Belarus “hijacking”, Olympic vaccinations, too much sanitizer

80 today.

Good morning, Quartz readers!

Here’s what you need to know

The US, EU, and UK accused Belarus of hijacking a plane. They’re considering sanctions after fighter jets forced a Ryanair flight from Athens to Vilnius to land in Minsk, where police arrested Belarusian journalist Roman Protasevich.

Japan began a mass Covid-19 vaccination program. The military is administering thousands of shots a day in Osaka and Tokyo, where the Olympics are due to begin in two months (see below).

The World Health Organization holds its annual assembly. Taiwan, an early Covid success story that’s now facing a spike in infections, has again been left out because of China.

A volcano eruption left hundreds homeless in the Democratic Republic of Congo. Despite serious concerns, lava from Mount Nyiragongo failed to reach nearby Goma, a city of 2 million.

Phil Mickelson became the oldest winner of a major golf tournament. With thousands of spectators finally present, the 50-year-old American won the US PGA Championship in South Carolina.

Bob Dylan is 80 today. Although he shows no signs of retiring, he recently sold his songs to Universal Music for a rumored $300-$400 million.


What to watch for

The 2020 Summer Olympics in Tokyo is slated to begin in two months. Opinion polls show that the Japanese population, and major Japanese firms and investors including Masayoshi Son, largely favor postponing or canceling the games. Organizers are steadily announcing decisions on Covid-19 testing, spectators, and protocols. But no amount of planning can reduce Covid-19 risk to zero.

Fewer than 5% of people in Japan have received a first vaccine dose. Many parts of the country, including host city Tokyo, are under a state of emergency as cases have risen in recent weeks.

Being vaccinated is not a requirement for athletes, though many countries are prioritizing jabs for Olympic participants.

It is unclear how widely the local organizers will be vaccinated. They’ll be the people interacting with international arrivals.

Only the International Olympic Committee can cancel the event. But the local authorities still get left with the tab.


Charting the ways Uber benefits from giving free rides for vaccines

A chart showing Uber's monthly unique user count by quarter. It shows a steady rise from 700 million in the first quarter of 2018 to 1.1 billion in the fourth quarter of 2019, then a dip to 550 million in depths of the coronavirus and a rise back to just shy of 1 billion in the first quarter of 2021

Starting today, Uber will provide free rides to anyone in the US going to and from Covid-19 vaccination sites. The company is also  providing 20,000 free vaccine-appointment rides to the elderly in certain cities in Japan. And, in a partnership with UNESCO, Uber will provide 1 million free rides to teachers around the world.

Anyone without reliable transportation stands to benefit, but Uber has a lot to gain as well:

  • It can help it recover old customers. Riders who have avoided Uber trips during the pandemic could be coaxed back into the habit.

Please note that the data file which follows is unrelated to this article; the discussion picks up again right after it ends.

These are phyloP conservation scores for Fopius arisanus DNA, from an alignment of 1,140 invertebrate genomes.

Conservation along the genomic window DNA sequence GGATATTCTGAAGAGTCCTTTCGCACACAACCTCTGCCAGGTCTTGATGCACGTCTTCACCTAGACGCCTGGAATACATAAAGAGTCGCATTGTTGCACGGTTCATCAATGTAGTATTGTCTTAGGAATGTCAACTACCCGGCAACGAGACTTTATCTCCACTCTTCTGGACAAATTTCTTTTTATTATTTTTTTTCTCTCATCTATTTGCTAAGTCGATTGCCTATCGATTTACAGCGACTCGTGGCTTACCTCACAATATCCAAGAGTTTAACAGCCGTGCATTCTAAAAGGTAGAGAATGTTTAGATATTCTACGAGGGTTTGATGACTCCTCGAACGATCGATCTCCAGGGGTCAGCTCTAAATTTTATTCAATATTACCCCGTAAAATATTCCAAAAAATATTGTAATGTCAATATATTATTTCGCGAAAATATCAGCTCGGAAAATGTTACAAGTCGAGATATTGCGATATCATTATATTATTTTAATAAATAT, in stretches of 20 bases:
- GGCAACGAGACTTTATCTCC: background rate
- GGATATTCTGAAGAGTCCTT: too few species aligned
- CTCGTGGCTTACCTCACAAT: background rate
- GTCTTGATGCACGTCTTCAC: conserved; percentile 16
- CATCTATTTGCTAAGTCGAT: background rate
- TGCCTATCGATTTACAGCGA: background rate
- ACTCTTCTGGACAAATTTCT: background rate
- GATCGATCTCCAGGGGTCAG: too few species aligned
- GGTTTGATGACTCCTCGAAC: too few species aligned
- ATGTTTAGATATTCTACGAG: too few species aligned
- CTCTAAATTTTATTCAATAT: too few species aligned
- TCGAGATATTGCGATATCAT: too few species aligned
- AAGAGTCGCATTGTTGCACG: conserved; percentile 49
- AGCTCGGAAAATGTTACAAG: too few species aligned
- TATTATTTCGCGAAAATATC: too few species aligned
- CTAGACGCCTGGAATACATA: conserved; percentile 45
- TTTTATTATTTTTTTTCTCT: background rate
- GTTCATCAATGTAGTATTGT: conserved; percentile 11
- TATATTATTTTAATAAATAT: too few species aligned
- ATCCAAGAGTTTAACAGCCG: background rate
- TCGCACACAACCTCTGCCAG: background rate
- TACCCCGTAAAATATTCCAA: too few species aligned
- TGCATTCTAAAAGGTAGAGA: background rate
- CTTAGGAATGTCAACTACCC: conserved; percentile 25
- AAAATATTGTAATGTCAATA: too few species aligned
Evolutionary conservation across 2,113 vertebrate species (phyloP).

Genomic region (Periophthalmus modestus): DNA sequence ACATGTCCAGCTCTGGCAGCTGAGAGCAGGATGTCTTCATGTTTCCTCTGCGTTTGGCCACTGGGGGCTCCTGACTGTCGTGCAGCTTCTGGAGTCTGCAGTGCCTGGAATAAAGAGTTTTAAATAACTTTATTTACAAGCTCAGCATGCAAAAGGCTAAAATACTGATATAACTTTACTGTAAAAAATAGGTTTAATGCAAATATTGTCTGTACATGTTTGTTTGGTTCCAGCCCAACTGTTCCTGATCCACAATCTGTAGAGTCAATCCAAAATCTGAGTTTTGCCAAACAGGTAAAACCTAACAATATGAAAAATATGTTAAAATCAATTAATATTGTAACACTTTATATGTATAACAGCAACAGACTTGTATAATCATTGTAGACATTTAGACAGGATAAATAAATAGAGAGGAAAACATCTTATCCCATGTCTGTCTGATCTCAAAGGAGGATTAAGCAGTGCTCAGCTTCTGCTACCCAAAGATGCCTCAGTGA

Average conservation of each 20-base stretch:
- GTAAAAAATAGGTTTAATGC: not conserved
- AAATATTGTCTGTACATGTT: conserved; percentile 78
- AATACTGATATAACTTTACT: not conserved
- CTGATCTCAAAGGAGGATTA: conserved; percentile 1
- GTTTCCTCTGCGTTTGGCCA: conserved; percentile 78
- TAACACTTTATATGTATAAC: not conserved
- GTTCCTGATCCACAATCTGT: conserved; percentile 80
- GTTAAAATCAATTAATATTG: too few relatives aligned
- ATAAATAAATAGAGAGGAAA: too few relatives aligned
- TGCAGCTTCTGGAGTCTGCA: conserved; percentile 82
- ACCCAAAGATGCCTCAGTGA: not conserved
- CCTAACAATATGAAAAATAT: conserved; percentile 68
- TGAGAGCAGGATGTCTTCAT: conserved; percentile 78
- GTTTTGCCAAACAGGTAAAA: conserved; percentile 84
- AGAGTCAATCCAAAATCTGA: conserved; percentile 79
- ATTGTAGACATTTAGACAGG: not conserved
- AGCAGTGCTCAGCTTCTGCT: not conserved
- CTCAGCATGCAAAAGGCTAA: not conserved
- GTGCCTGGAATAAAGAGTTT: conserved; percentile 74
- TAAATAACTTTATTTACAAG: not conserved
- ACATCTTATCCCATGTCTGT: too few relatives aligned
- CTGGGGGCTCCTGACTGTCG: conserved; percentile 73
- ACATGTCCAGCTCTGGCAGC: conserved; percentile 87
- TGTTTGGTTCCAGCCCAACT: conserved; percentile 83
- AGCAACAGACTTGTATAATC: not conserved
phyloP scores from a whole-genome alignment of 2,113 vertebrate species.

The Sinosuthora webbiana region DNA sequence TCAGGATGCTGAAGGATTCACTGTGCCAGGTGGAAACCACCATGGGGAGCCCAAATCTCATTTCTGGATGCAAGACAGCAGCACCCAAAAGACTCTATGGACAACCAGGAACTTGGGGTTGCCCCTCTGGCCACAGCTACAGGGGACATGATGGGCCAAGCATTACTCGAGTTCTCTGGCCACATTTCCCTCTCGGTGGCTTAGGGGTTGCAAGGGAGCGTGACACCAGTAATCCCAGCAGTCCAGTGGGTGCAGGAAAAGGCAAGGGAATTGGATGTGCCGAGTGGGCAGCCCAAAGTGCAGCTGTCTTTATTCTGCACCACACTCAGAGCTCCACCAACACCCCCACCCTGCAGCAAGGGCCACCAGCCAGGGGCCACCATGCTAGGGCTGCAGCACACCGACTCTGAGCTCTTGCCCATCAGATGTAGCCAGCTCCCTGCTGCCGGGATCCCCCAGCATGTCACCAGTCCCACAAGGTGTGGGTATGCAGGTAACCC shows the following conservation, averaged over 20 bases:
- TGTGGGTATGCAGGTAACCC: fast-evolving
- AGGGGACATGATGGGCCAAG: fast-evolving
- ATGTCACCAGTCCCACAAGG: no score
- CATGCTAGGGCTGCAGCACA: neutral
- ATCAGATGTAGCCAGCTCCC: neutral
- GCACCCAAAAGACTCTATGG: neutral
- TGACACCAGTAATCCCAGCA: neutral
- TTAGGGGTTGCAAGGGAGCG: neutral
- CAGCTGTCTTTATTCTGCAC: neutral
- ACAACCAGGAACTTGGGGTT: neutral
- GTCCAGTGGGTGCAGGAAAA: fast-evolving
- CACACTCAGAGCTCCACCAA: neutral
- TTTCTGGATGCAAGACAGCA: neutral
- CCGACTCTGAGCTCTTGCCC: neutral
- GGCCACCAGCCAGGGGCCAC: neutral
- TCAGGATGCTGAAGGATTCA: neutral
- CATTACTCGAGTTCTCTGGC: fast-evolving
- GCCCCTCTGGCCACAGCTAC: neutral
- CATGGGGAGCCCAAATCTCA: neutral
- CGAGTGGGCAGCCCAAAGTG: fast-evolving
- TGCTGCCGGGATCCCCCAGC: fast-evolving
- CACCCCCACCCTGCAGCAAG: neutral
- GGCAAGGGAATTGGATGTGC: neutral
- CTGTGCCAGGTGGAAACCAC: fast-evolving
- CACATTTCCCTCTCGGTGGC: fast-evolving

• It can help it gain new customers. Once new users download the Uber app, it makes them more likely to consider using the service in the future.
  • It will boost its usage figures. The company lost half its customers from the fourth quarter of 2019 to the second quarter of 2020 and is still about 130 million users off its peak.
  • It’s good PR. Uber is seen as the less socially responsible ride-hailing company compared to its rival Lyft. It continues to face criticism from labor advocates and policymakers.

Who owns the Arctic?

Illustration of ships and oil rigs surrounding iceberg
Image: Illustration by James Daw

The Arctic is bordered by eight independent countries—Russia, Canada, Denmark, Norway, the US, China, Iceland, and Greenland. Each is able to claim the waters off its coasts and the resources beneath. Everything else is covered by a patchwork of regulations, particularly the United Nations Convention on the Law of the Sea.

Companies are eyeing the Arctic as a place to extract natural resources like rare earth metals, oil, and natural gas. Many of these companies are so large, and so often state-owned, that they serve as proxies for their governments, their narrow industrial interests providing a cover for their states’ projections of power.

Read more here.

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Surprising discoveries

A South African university determined a Rembrandt was a fake. A painstaking investigation led to the discovery of pigments that couldn’t have been in a work by the Dutch master.

Sweden is building a space complex. It will be Europe’s first orbital launch site for satellites, and the reindeer are not happy.

Tardigrades—a.k.a. “water bears”—can survive impacts at up to 1,845 miles per hour. Scientists fired the famously tough creatures out of a gun to simulate the crash of a space landing.

US retailers have too much hand sanitizer. Demand has plummeted, and stores are taking extreme measures to offload their stock.

Cocaine is washing up in the Florida Keys. For weeks now residents have been finding wrapped bundles of the drug.



Our best wishes for a productive day. Please send any news, comments, fake Rembrandts, and arctic space facilities to hi@qz.com. Get the most out of Quartz by downloading our iOS app and becoming a member. Today’s Daily Brief was brought to you by Hasit Shah, Mary Hui, Marc Bain, Michelle Cheng, Tripti Lahiri, Leslie Nguyen-Okwu, Alexandra Ossola, Annabelle Timsit, and David Yanofsky.